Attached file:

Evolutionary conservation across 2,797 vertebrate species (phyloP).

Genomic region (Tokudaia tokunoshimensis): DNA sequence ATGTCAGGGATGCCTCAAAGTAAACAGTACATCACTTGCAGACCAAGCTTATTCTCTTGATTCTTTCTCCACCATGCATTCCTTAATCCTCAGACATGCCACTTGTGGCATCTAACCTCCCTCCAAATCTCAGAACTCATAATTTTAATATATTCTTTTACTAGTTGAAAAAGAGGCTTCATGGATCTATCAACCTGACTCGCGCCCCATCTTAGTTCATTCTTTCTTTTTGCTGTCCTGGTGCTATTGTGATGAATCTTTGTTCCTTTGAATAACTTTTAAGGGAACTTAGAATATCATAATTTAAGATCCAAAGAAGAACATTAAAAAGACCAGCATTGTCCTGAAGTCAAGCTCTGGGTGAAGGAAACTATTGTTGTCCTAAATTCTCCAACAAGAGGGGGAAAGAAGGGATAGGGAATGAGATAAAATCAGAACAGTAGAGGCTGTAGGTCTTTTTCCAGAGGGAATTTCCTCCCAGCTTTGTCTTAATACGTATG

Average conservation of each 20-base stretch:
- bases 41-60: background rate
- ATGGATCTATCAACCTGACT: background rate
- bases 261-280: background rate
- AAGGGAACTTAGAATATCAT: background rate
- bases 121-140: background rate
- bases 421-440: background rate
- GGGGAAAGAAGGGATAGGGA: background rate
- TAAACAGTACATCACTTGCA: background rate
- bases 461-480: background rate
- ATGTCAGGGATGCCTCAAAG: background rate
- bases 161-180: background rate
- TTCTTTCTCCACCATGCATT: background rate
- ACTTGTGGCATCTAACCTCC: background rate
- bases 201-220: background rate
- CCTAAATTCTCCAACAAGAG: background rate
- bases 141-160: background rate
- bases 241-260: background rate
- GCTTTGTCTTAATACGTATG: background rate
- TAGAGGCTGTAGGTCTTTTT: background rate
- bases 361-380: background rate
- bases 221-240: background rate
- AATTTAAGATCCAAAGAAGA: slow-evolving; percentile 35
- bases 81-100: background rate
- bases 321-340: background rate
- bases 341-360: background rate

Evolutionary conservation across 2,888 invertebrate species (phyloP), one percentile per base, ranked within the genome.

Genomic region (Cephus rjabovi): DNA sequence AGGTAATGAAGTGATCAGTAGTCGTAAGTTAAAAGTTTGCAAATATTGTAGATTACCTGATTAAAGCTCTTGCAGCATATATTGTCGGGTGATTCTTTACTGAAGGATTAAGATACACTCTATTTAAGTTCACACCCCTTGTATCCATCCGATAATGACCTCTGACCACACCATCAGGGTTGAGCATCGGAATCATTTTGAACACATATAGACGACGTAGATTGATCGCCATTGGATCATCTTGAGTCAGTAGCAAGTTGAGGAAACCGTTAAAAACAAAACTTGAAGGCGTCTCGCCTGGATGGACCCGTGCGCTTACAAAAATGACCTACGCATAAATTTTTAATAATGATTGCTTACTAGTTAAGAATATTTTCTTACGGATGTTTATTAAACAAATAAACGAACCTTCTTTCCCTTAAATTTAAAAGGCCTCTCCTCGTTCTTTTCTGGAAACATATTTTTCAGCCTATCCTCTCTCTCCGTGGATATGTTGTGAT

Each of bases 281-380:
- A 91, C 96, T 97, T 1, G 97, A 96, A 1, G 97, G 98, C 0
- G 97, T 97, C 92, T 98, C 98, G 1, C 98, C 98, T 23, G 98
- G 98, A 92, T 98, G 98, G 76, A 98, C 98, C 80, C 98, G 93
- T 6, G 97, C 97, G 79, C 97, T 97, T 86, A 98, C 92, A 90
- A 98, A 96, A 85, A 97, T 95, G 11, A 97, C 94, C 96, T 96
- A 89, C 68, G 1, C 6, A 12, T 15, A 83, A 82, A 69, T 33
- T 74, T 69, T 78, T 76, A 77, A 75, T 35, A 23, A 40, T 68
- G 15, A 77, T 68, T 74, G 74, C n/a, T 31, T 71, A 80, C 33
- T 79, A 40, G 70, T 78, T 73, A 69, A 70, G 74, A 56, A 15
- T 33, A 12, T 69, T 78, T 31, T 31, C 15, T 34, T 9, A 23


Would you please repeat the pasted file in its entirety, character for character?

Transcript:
Evolutionary conservation across 2,797 vertebrate species (phyloP).

Genomic region (Tokudaia tokunoshimensis): DNA sequence ATGTCAGGGATGCCTCAAAGTAAACAGTACATCACTTGCAGACCAAGCTTATTCTCTTGATTCTTTCTCCACCATGCATTCCTTAATCCTCAGACATGCCACTTGTGGCATCTAACCTCCCTCCAAATCTCAGAACTCATAATTTTAATATATTCTTTTACTAGTTGAAAAAGAGGCTTCATGGATCTATCAACCTGACTCGCGCCCCATCTTAGTTCATTCTTTCTTTTTGCTGTCCTGGTGCTATTGTGATGAATCTTTGTTCCTTTGAATAACTTTTAAGGGAACTTAGAATATCATAATTTAAGATCCAAAGAAGAACATTAAAAAGACCAGCATTGTCCTGAAGTCAAGCTCTGGGTGAAGGAAACTATTGTTGTCCTAAATTCTCCAACAAGAGGGGGAAAGAAGGGATAGGGAATGAGATAAAATCAGAACAGTAGAGGCTGTAGGTCTTTTTCCAGAGGGAATTTCCTCCCAGCTTTGTCTTAATACGTATG

Average conservation of each 20-base stretch:
- bases 41-60: background rate
- ATGGATCTATCAACCTGACT: background rate
- bases 261-280: background rate
- AAGGGAACTTAGAATATCAT: background rate
- bases 121-140: background rate
- bases 421-440: background rate
- GGGGAAAGAAGGGATAGGGA: background rate
- TAAACAGTACATCACTTGCA: background rate
- bases 461-480: background rate
- ATGTCAGGGATGCCTCAAAG: background rate
- bases 161-180: background rate
- TTCTTTCTCCACCATGCATT: background rate
- ACTTGTGGCATCTAACCTCC: background rate
- bases 201-220: background rate
- CCTAAATTCTCCAACAAGAG: background rate
- bases 141-160: background rate
- bases 241-260: background rate
- GCTTTGTCTTAATACGTATG: background rate
- TAGAGGCTGTAGGTCTTTTT: background rate
- bases 361-380: background rate
- bases 221-240: background rate
- AATTTAAGATCCAAAGAAGA: slow-evolving; percentile 35
- bases 81-100: background rate
- bases 321-340: background rate
- bases 341-360: background rate

Evolutionary conservation across 2,888 invertebrate species (phyloP), one percentile per base, ranked within the genome.

Genomic region (Cephus rjabovi): DNA sequence AGGTAATGAAGTGATCAGTAGTCGTAAGTTAAAAGTTTGCAAATATTGTAGATTACCTGATTAAAGCTCTTGCAGCATATATTGTCGGGTGATTCTTTACTGAAGGATTAAGATACACTCTATTTAAGTTCACACCCCTTGTATCCATCCGATAATGACCTCTGACCACACCATCAGGGTTGAGCATCGGAATCATTTTGAACACATATAGACGACGTAGATTGATCGCCATTGGATCATCTTGAGTCAGTAGCAAGTTGAGGAAACCGTTAAAAACAAAACTTGAAGGCGTCTCGCCTGGATGGACCCGTGCGCTTACAAAAATGACCTACGCATAAATTTTTAATAATGATTGCTTACTAGTTAAGAATATTTTCTTACGGATGTTTATTAAACAAATAAACGAACCTTCTTTCCCTTAAATTTAAAAGGCCTCTCCTCGTTCTTTTCTGGAAACATATTTTTCAGCCTATCCTCTCTCTCCGTGGATATGTTGTGAT

Each of bases 281-380:
- A 91, C 96, T 97, T 1, G 97, A 96, A 1, G 97, G 98, C 0
- G 97, T 97, C 92, T 98, C 98, G 1, C 98, C 98, T 23, G 98
- G 98, A 92, T 98, G 98, G 76, A 98, C 98, C 80, C 98, G 93
- T 6, G 97, C 97, G 79, C 97, T 97, T 86, A 98, C 92, A 90
- A 98, A 96, A 85, A 97, T 95, G 11, A 97, C 94, C 96, T 96
- A 89, C 68, G 1, C 6, A 12, T 15, A 83, A 82, A 69, T 33
- T 74, T 69, T 78, T 76, A 77, A 75, T 35, A 23, A 40, T 68
- G 15, A 77, T 68, T 74, G 74, C n/a, T 31, T 71, A 80, C 33
- T 79, A 40, G 70, T 78, T 73, A 69, A 70, G 74, A 56, A 15
- T 33, A 12, T 69, T 78, T 31, T 31, C 15, T 34, T 9, A 23